King waxed nostalgic about his previous trips to Pittsburgh ("and I'm just so glad to be back"), which began with his collaboration with George Romero. Mr. King wrote the screenplay for the anthology film, "Creepshow," and Mr. Romero directed it onscreeen.

The latter even talked Mr. King into playing the part of a hick who makes an unfortunate, otherworldly discovery. In order to make a fake Steve head, special effects guru Tom Savini needed to make a plaster cast, and the process was as claustrophobia-inducing as one might imagine.

Still, when it came time for actor E.G. Marshall to have a similar cast done, King showed up to watch someone else suffer as he had. 

"I have never told this in public before," he said, laughing, "but I don't care; he's dead and I'm alive."

As the plaster set, he said, Marshall motioned for a pad and pencil he'd placed nearby before the procedure began. "He writes in capital letters BOURBON," King said. "They got an eye-dropper and Tom Savini himself got it to him."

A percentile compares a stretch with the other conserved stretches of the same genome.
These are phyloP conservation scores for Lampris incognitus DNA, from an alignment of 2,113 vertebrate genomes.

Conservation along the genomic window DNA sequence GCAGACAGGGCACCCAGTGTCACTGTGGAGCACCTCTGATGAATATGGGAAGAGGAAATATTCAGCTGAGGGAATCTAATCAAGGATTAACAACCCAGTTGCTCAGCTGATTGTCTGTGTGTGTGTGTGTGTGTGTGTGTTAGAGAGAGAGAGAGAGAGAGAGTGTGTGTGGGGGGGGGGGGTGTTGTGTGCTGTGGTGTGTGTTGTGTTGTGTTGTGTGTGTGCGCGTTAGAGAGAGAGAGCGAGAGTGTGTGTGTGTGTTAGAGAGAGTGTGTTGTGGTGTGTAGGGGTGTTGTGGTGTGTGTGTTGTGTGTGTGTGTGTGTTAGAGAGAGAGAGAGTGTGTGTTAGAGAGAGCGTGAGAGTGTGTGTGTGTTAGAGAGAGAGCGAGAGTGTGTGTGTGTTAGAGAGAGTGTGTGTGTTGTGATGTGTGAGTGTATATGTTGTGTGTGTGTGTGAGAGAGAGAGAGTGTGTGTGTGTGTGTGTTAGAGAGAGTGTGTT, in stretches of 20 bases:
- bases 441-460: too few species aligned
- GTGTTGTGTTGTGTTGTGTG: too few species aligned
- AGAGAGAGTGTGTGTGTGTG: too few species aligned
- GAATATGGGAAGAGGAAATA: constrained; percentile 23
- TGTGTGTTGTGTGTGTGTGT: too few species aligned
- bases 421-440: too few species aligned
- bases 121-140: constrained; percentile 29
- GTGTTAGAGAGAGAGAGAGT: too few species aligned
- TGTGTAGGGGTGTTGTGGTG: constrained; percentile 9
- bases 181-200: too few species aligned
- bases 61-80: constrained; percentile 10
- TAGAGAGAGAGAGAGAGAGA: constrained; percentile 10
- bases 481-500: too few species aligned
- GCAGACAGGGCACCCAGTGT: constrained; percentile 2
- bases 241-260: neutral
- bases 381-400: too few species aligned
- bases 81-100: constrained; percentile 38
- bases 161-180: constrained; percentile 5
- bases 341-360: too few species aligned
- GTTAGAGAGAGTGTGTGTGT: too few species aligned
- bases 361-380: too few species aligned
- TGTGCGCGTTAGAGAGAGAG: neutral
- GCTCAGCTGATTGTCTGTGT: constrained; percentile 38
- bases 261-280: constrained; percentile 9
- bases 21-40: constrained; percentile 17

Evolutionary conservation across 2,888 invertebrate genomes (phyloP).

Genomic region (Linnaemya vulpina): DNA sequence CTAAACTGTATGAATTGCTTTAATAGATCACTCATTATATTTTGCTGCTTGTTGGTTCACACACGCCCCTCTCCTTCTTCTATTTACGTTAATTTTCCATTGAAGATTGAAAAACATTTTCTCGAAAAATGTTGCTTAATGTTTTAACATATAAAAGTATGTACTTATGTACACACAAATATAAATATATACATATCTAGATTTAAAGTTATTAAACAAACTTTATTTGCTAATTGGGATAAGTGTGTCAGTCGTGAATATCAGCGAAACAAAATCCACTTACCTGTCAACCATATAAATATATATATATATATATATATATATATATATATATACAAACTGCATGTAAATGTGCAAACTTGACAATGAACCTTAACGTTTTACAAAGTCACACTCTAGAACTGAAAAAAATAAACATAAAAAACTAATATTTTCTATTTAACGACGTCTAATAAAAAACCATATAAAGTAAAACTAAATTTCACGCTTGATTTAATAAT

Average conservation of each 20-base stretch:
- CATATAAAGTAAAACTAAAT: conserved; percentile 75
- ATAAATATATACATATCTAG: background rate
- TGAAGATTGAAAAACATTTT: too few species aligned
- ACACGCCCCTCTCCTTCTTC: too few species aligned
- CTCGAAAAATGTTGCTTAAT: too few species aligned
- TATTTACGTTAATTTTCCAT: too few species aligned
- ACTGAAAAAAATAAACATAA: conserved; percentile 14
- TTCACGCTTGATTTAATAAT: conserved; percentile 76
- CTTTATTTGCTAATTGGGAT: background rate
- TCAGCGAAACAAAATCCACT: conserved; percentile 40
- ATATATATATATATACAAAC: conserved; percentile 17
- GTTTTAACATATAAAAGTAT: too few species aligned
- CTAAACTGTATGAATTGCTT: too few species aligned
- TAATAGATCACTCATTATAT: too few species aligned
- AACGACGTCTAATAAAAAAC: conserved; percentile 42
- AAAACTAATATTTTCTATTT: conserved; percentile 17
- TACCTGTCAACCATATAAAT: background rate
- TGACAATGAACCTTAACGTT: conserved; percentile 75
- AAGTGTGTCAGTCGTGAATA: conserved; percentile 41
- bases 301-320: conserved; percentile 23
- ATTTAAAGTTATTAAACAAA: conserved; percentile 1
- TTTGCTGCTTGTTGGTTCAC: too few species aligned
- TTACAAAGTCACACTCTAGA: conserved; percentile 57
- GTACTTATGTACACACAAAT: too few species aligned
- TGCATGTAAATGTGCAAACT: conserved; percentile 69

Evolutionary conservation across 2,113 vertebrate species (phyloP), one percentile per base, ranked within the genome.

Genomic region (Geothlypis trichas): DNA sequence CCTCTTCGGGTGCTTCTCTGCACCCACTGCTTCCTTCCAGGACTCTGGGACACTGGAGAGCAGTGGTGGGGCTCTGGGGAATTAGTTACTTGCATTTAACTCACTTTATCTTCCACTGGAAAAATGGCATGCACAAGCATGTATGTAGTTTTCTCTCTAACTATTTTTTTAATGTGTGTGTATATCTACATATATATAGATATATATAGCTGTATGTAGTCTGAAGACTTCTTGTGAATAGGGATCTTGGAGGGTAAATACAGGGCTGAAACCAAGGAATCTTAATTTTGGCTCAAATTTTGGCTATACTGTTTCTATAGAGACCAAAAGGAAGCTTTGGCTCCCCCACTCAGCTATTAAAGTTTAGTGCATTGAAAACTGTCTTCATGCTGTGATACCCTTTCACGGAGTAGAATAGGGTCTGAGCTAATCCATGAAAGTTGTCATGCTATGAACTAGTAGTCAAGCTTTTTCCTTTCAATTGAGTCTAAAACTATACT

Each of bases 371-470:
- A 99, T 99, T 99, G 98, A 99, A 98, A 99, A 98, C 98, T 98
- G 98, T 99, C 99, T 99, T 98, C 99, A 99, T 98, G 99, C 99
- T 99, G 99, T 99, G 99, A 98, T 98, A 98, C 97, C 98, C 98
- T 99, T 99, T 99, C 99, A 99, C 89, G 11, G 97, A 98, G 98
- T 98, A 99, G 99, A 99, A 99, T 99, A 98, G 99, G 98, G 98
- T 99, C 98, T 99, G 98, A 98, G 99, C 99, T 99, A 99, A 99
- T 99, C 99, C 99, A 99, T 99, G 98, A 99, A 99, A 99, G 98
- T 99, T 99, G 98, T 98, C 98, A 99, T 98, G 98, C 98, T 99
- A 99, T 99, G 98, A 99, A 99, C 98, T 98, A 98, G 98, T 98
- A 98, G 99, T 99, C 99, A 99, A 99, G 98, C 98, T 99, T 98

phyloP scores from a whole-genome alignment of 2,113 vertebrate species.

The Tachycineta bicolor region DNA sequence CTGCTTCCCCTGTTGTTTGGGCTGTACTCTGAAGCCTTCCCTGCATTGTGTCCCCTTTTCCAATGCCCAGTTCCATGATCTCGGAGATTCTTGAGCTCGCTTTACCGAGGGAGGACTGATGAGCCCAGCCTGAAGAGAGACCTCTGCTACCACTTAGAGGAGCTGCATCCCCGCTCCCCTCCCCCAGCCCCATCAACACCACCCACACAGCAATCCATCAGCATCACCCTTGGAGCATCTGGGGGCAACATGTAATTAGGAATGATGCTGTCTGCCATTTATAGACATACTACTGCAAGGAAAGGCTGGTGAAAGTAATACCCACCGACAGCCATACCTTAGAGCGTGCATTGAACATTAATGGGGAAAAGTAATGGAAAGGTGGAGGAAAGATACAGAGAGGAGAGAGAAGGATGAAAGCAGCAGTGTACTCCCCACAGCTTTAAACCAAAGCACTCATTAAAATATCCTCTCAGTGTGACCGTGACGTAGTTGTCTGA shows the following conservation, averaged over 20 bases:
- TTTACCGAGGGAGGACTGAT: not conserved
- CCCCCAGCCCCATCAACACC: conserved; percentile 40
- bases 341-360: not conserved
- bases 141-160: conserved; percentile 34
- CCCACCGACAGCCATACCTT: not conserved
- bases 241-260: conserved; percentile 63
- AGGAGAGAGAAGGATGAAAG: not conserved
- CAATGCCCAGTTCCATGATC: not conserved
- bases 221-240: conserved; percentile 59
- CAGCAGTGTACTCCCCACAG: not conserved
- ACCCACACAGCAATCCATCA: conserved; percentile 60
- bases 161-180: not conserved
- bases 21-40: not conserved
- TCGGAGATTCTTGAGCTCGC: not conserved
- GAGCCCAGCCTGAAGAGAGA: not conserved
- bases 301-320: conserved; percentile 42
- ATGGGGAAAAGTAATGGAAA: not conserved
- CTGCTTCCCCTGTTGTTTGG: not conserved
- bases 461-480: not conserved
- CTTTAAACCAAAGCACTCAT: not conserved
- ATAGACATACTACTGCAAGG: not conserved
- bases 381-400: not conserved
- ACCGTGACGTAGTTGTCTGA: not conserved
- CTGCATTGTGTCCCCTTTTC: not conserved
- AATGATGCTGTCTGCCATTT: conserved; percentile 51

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GRAMMYS "Grammycam" offers a new point of view

Written by Maria Sciullo on .

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Let's just hope none of the winners takes their GRAMMY award into the bathroom.

This year's GRAMMY event on CBS (Monday night) features a new twist on the notion that pointing a live video camera at something must always be a good thing. We'll see.

Because winners of the Recording Academy's biggest tribute don't take home the actual gramophone-shaped statuettes at the end of the night (the real, gold-plated zinc ones are engraved and sent to them later), CBS was allowed to embed disassembled GoPro cameras in the base of the stand-in awards.

According to Fast Company, the tiny, battery-powered cameras will provide streaming video that can be incorporated in the network's multiplatform GRAMMY Live coverage.

"Witness Greatness" is the theme of this year's awards broadcast. Hmmmm. Given the unpredictable combination of recording artists and live video, we have a feeling viewers will be witnessing a lot more than that.